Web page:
Thanks But No Thanks: Rejection, Possession and Disposition of the Failed Gift (Abstract)

Margaret Rucker, University of California, Davis
Tamara Balch, University of California, Davis
Fiona Higham, University of California, Davis
Kimberly Schenter, University of California, Davis
[ to cite ]:
Margaret Rucker, Tamara Balch, Fiona Higham, and Kimberly Schenter (1992) ,"Thanks But No Thanks: Rejection, Possession and Disposition of the Failed Gift (Abstract)", in NA - Advances in Consumer Research Volume 19, eds. John F. Sherry, Jr. and Brian Sternthal, Provo, UT : Association for Consumer Research, Pages: 488.

Advances in Consumer Research Volume 19, 1992      Page 488

THANKS BUT NO THANKS: REJECTION, POSSESSION AND DISPOSITION OF THE FAILED GIFT (ABSTRACT - )

Margaret Rucker, University of California, Davis

Tamara Balch, University of California, Davis

Fiona Higham, University of California, Davis

Kimberly Schenter, University of California, Davis

As illustrated in the model constructed by Sherry (1983), the gift giving process may be divided into three stages, namely, gestation, prestation and reformulation. While a good deal of research has been directed at gaining an understanding of the first two stages, little attention has been paid to the third, including disposal of items. In fact, disposition of possessions from any source has been a generally overlooked area with a few notable exceptions (e.g., Belk, Sherry and Wallendorf 1988; Herrmann and Soiffer 1984; Jacoby, Berning and Dietvorst 1977; Soiffer and Herrmann 1987; Young and Wallendorf 1989).

The present study used interview data from 154 subjects to characterize the negative gift exchange experience and determine what actions are taken when the gift is not a wanted item. Gift disposition themes drawn from these interviews were then compared with general disposition themes reported in previous literature.

A classification of gift failures by product type indicated that clothing was mentioned most often as the worst gift received, followed by decorative household objects. The most frequent complaint was wrong style, followed by wrong color and fit. Although most of the complaints about gifts of clothing were directed toward specific attributes of the items, some respondents objected to the general concept of clothing as gift. Clothing was faulted as too utilitarian to be an appropriate gift.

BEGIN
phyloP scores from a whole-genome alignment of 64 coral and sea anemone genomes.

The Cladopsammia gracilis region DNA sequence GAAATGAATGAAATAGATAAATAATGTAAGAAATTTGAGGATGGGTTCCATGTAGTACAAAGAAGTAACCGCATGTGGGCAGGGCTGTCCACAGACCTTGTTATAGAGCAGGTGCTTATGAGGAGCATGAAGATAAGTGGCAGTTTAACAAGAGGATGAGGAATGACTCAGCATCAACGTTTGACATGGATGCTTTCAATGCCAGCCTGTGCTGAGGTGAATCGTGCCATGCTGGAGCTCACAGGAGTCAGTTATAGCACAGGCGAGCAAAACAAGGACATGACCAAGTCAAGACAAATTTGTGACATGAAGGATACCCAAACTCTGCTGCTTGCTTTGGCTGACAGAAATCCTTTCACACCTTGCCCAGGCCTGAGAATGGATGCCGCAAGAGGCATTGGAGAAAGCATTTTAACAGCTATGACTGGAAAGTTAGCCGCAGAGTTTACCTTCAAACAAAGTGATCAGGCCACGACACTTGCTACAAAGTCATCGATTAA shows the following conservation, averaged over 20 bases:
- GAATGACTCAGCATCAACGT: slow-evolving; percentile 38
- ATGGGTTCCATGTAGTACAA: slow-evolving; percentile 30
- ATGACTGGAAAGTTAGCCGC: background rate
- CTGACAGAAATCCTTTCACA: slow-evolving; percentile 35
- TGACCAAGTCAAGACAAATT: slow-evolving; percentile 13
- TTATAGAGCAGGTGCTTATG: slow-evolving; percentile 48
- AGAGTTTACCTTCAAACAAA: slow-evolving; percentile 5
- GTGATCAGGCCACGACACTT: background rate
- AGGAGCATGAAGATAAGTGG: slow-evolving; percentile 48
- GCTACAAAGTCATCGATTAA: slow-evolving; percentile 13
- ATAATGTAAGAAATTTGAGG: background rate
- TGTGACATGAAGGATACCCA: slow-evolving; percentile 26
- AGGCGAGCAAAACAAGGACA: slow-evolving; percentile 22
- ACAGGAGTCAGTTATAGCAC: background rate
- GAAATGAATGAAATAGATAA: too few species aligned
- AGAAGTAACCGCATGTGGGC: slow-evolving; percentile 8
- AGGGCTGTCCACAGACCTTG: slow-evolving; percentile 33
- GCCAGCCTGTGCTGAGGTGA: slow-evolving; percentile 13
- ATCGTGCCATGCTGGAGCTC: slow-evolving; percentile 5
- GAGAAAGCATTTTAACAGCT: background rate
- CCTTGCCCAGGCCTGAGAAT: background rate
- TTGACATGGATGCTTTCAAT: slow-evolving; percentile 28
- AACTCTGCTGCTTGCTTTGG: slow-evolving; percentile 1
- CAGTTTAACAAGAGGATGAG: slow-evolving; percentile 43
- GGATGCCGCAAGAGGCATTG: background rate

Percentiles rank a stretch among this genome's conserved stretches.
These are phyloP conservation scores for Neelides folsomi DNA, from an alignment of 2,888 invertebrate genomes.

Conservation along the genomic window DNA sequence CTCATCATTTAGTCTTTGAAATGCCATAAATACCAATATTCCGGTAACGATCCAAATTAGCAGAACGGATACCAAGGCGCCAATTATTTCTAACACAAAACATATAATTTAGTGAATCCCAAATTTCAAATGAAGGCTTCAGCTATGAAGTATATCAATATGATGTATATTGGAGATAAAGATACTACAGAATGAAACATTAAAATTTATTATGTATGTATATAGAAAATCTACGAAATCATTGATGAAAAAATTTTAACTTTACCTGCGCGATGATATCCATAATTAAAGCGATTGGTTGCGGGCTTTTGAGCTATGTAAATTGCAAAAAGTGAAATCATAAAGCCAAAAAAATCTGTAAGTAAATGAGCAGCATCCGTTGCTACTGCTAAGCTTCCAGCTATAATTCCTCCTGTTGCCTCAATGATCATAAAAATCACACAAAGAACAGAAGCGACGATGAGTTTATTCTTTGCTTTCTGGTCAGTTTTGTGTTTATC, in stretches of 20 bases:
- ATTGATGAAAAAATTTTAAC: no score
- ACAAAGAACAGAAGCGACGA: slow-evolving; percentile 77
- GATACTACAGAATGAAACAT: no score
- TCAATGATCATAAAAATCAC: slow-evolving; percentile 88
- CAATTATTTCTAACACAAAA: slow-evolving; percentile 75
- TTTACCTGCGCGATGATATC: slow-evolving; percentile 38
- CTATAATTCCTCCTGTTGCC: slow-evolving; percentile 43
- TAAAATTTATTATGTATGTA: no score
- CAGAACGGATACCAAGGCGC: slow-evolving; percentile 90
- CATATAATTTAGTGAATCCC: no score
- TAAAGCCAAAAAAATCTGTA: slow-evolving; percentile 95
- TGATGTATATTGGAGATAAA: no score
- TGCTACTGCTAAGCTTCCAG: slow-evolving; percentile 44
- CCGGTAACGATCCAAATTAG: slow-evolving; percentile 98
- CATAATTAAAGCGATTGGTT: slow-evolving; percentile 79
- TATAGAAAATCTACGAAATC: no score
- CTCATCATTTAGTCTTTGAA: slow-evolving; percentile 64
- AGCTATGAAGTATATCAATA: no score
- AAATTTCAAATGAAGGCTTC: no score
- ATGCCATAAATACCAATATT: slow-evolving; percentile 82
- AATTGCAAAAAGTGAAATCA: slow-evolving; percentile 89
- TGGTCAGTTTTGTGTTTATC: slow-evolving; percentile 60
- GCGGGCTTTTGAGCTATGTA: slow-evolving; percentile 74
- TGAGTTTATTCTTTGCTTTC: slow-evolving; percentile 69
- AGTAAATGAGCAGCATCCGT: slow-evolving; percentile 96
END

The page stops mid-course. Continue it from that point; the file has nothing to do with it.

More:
Another classification was by relationship of the giver to the recipient. Three categories were formed, i.e., nuclear family, extended family and nonfamily. Overall, more failed gifts came from nonfamily than either nuclear or extended family members. However, most of this difference could be attributed to respondents in one ethnic category.

Ways in which respondents dealt with unwanted gifts included placing the item in storage, giving it to someone else, returning it to the retailer, and rejecting/returning it to the giver. At the time of the interviews, over 75 percent of the respondents still had the unwanted gifts in their possession. The data provided support for Young and Wallendorf's (1989) "Transition to Disposition" theme in that several respondents seemed to evaluate their connectedness to the giver and the gift before making a decision to transfer the items out of their inventory. There was also evidence for the "Disposition as Communication" theme. Some respondents noted that disposal could communicate disrespect for the giver whereas others worried about how passing along an undesirable gift would reflect on their own taste level.

Not being able to identify the store where the gift was purchased or not being located close to it were major impediments to exchanging an item for something else. In addition, respondents seemed to set a value below which going to a store was not worth the effort.

Respondents who did take their unwanted gifts back to the store mentioned several problems encountered in using this method of dealing with the items. As Corrigan (1989) found in his study of product distribution patterns, the site from which the gift was selected, as well as the gift itself, may be unacceptable to the recipient. Even if the store was considered to be an acceptable place to shop, inventories were generally low following a holiday, making it difficult to find a suitable replacement for the returned item. Several strategies are proposed to facilitate the gift return process for both the recipient and the retailer, including the establishment of some type of gift exchange clearing house.

REFERENCES

Belk, Russell W., John F. Sherry, Jr., and Melanie Wallendorf (1988), "A Naturalistic Inquiry into Buyer and Seller Behavior at a Swap Meet," Journal of Consumer Research, 14, 449-470.

Corrigan, Peter (1989), "Gender and the Gift: The Case of the Family Clothing Economy," Sociology, 23(4), 513-534.

Herrmann, Gretchen M. and Stephen M. Soiffer (1984), "For Fun and Profit: An Analysis of the American Garage Sale," Urban Life, 12(4), 397-421.

Jacoby, Jacob, Carol K. Berning and Thomas F. Dietvorst (1977), "What About Disposition?", Journal of Marketing, 41, 22-28.

Sherry, John F., Jr. (1983), "Gift Giving in Anthropological Perspective," Journal of Consumer Research, 10, 157-168.

Soiffer, Stephen M. and Gretchen M. Herrmann (1987), "Visions of Power: Ideology and Practice in the American Garage Sale," The Sociological Review, 35, 48-83.

Young, Melissa Martin and Melanie Wallendorf (1989), "Ashes to Ashes, Dust to Dust: Conceptualizing Consumer Disposition of Possessions, Proceedings, Educators' Conference, American Marketing Association.

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